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Closed Tank Level Measurement using DP Transmitters

Hydrostatic head instruments for measuring liquid level in vessels operating above atmospheric pressure uses the full capability of the differential pressure instruments with both sides of the measuring element connected to the vessel.

Closed Tank Level Measurement using DP Transmitter

The differential pressure transmitter, enables an automatic subtraction of the pressure on the LP side, from the total pressure appearing at the HP side. This is accomplished as shown in diagram above, where the LP is connected above the maximum predicted level. With this arrangement, each increment of pressure above the liquid surface is applied to both capsule assemblies of the transmitter, and since they are in opposition, the increment is cancelled. Only the hydrostatic pressure, which is applied to the HP, is effective in causing any response to the transmitter, which is proportional to the level.

The DP transmitter have inbuilt pressure sensors like Diaphragm, capsules, strain gauges etc to measure the differential pressure. The pressure sensor converts the measured pressure into parameters like millivolts, capacitance, resistance etc depending on the type of pressure sensor we are using inside the DP transmitter. Generally a Wheatstone bridge will be used to convert resistance, capaciatance or inducatance type of pressure sensor outputs into electrical signal like millivolts or volts which is proportional to the pressure, then transmitter converts the pressure into equivalent Level Signal accordingly.

The tank bottom tapping point is High pressure (HP) tapping point and Tank top tapping is Low Pressure (LP) tapping point. The DP Transmitter is connected at these HP & LP tapping points accordingly.

The DP Transmitter calibration parameters will vary depending on installation & seal system also. Generally we can see three possibilities of installation of a transmitter in the field.

They are :

  1. Transmitter installed Exactly at HP tapping point ( Ideal & preferred way of installation)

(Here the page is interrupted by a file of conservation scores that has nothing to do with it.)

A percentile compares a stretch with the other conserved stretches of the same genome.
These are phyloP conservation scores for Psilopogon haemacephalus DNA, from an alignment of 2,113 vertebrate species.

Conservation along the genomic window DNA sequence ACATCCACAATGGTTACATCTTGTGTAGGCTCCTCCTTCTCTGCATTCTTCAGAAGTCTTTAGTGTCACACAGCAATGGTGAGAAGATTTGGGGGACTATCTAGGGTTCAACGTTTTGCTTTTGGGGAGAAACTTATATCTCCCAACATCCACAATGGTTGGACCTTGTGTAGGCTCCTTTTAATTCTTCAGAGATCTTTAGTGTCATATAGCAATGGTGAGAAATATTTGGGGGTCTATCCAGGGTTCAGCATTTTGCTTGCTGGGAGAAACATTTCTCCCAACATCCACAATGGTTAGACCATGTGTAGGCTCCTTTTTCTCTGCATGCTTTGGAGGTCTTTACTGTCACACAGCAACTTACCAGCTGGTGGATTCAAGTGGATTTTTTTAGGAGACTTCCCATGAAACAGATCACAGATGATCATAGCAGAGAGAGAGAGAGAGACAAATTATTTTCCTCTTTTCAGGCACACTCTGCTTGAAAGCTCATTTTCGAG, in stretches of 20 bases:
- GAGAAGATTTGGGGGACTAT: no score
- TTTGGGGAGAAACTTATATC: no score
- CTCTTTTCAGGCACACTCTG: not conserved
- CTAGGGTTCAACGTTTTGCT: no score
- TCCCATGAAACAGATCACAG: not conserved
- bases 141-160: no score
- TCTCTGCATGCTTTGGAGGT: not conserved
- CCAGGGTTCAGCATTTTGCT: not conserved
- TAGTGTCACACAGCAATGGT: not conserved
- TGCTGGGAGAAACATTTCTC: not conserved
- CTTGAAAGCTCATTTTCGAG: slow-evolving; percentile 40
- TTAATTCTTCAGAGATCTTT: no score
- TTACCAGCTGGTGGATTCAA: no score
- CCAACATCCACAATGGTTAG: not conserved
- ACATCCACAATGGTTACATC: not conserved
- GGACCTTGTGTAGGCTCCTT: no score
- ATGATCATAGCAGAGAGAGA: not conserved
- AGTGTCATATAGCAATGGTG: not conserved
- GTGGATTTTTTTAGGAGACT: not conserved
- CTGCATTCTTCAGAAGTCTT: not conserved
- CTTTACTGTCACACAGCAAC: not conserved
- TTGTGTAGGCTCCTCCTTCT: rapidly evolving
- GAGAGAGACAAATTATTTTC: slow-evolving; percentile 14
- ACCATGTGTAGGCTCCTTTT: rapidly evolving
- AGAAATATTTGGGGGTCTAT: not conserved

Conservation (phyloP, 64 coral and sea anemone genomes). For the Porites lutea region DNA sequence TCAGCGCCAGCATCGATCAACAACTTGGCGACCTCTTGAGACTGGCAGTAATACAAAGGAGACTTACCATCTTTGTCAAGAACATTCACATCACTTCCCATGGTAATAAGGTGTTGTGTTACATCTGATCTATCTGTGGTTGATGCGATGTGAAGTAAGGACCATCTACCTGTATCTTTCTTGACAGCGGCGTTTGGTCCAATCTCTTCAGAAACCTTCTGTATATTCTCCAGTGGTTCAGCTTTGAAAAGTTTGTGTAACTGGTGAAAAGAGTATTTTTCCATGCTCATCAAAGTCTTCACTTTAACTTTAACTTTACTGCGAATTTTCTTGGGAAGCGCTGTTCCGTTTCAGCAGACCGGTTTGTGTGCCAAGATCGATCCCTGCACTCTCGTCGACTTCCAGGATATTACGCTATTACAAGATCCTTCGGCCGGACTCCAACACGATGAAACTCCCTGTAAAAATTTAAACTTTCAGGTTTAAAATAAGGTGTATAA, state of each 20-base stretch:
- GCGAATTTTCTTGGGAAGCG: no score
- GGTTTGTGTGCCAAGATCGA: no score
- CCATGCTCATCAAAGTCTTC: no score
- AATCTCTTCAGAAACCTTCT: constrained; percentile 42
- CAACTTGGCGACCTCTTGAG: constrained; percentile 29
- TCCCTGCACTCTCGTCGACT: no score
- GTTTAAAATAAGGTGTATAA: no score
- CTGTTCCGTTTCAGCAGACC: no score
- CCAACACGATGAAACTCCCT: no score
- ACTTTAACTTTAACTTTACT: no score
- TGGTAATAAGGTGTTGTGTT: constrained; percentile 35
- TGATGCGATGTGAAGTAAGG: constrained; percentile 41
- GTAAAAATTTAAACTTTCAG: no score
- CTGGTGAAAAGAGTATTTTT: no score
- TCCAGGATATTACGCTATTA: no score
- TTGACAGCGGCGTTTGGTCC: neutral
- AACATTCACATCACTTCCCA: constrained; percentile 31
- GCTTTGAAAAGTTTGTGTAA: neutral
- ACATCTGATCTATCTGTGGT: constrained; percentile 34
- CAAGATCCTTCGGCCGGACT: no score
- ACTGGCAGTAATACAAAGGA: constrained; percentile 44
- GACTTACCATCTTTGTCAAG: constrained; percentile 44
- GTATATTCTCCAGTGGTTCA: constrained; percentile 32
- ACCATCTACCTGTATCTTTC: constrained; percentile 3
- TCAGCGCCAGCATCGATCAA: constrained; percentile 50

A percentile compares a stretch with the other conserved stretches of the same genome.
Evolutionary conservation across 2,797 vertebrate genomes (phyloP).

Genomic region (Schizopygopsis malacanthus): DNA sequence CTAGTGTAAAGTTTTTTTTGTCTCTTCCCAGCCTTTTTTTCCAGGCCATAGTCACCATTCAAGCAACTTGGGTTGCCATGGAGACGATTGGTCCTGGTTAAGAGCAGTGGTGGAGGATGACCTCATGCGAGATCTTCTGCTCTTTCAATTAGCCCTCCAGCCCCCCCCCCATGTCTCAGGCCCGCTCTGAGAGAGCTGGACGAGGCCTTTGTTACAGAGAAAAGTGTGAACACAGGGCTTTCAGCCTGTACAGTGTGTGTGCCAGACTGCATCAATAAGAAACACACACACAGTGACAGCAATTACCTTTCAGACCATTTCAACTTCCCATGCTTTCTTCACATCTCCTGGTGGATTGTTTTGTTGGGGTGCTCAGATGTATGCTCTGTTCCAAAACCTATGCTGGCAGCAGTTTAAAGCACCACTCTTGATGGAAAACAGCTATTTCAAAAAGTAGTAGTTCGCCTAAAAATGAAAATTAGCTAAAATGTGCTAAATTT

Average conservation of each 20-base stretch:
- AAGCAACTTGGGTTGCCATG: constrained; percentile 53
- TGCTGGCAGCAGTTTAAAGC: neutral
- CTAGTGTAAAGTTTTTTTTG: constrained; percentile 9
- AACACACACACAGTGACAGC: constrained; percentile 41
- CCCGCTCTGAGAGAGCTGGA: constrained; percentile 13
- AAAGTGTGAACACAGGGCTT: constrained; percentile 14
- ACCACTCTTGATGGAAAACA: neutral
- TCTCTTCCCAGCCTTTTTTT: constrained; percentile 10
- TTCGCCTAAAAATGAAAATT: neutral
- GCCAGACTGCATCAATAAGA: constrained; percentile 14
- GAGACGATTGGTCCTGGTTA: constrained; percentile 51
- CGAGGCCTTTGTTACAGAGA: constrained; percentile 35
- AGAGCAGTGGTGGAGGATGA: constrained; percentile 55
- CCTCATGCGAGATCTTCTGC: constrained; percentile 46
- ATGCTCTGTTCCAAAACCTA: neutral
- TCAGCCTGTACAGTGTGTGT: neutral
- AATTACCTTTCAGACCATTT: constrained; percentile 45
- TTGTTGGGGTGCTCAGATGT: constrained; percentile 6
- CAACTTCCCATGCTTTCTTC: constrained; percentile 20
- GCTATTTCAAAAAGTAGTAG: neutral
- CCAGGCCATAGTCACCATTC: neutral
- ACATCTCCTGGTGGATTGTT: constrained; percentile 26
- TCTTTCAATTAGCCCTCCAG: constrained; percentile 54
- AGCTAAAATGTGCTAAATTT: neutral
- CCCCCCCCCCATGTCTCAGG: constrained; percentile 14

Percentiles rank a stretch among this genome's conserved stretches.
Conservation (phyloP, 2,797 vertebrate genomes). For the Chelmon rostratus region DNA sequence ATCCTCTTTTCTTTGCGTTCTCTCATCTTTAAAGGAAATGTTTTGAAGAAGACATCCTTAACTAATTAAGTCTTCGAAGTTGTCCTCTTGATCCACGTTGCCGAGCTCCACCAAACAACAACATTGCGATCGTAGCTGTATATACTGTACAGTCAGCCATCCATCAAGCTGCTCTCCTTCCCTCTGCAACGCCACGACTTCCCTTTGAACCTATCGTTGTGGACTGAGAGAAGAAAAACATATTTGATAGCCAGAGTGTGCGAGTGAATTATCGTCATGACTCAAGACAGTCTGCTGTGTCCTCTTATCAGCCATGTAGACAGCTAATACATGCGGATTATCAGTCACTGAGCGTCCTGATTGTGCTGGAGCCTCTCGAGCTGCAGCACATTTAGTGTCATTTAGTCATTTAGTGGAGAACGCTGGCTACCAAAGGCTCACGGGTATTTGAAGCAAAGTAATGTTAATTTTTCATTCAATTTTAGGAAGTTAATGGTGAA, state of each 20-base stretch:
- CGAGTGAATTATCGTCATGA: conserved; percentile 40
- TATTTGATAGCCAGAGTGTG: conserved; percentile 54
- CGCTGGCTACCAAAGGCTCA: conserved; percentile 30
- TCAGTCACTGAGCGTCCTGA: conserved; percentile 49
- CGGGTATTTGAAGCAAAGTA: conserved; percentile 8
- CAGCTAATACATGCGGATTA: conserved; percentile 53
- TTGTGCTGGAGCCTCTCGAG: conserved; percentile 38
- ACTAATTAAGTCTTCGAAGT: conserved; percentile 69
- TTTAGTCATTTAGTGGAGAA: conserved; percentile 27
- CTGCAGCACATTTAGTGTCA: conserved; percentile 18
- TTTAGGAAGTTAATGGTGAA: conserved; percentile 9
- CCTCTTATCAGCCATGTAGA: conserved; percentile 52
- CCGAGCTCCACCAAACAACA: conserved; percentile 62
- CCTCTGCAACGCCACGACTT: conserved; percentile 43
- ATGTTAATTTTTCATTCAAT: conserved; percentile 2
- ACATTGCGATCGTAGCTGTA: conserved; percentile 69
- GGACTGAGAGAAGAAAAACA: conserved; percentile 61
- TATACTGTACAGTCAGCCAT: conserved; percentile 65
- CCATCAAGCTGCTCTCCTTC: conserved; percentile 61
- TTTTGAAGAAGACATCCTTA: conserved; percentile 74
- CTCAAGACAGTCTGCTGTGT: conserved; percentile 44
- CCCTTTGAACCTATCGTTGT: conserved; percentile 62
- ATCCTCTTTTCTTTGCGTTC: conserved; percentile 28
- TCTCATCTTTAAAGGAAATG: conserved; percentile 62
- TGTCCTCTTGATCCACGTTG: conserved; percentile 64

2. Transmitter installed above HP tapping point ( Not preferable, Chance of bubble formation in the impulse line)
  3. Transmitter installed below HP tapping point (Error can be compensated effectively)

So we have to calibrate the transmitter depending on the type of installation in the field. The calibration formula will vary slightly depending on the installation.Every transmitter have two important parameters, they are Lower Range Value (LRV) & Upper Range Value (URV). We have to calculate the LRV & URV values based on type of installation. The below figures with formulas dictates the calculations. After calculating the values, configure the same parameters in the transmitter using HART communicator.

Here we are discussing two types : Wet Leg & Dry Leg

Wet Leg : if LP impulse line is filled with liquid like water, glycol, glycerin or liquid inside tank

Dry Leg : if LP impulse line is filled with air, gas or any other gases.

The hydro static pressures applying on DP transmitters will vary depending on wet leg or dry leg. so we have to consider these & calibration formula also varies accordingly.

We can only decide for a particular DP transmitter is having Wet leg or Dry leg from the field installation & its process application. Sometimes we can make a dry leg installation into wet leg by filling water into the LP impulse line also.

Transmitter mounted leveled with the min. level

 Level Measurement using DP TransmittersWith wet leg ;

Span = ρp • g • H , or, = SGp • h

With dry leg ;

Span = ρp • g • H , or, = SGp • h

Transmitter mounted above the min. level

Closed Tank Level Measurement using DP Transmitter Installed Aove HP tapping PointClosed Tank Level Measurement using DP Transmitter Installed Aove HP tapping Point

With wet leg ;

Zero Elevation = − (ρf • g • x)

Span = ρp • g • H

With dry leg ;

Not preferable

Therefore, for calibration;

4mA (LRV) = Min. Head + Zero Elevation

20mA (URV) = Span + Zero Elevation

Transmitter mounted below the HP tap ;

Closed Tank Level Measurement using DP Transmitter Installed Below HP tapping Point

With dry leg ;

Pw at min. level = (SGf • x)

Pw at max. level = (SGf • x) + (SGp • H)

Span = SGp • H

With wet leg ;

Zero Suppression = − (ρf • g • h) ,or, = − (SGf • h)

Span = ρp • g • H , or, = SGp • H

Therefore, for calibration;

4mA (0%) = Zero Elevation

20mA (100%) = Span+Zero Suppression

Transmitter mounted below HP tapping point  & Minimum Level is Elevated

Closed Tank Level Measurement using DP Transmitter Elevated Minimum Level

With wet leg ;

Pw min = (SGp • y) − (SGf • d)

Pw max = (SGp)(x + y) − (SGf • d)

Span = ρp • g • x , or = SGp • x

With dry leg ;

Pw at min. level = (SGf • z) + (SGp • y)

Pw at max. level = (SGf • z) + (SGp)(x+y)

Span = SGp • H

NOTE:

ρp = density of process liquid in the tank
ρf = density of fill-liquid in the tubing
ρu = density of upper liquid
ρl = density of lower liquid
SGp = std. gravity of process liquid.
SGf = std. gravity of fill liquid
SGu = std. gravity of upper liquid
SGl = std. gravity of lower liquid
Pw = equivalent head of water

Article Source : N. Asyiddin

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2 comments

Noor August 10, 2017 at 3:43 am

If SG in close tank is fickle, sometime the value of SG is 0,8 and sometime 0.9, do we have to use wet leg or dry leg??

Reply
jairo francisco October 7, 2017 at 1:03 am

Muito show! Translated : Great!

Reply

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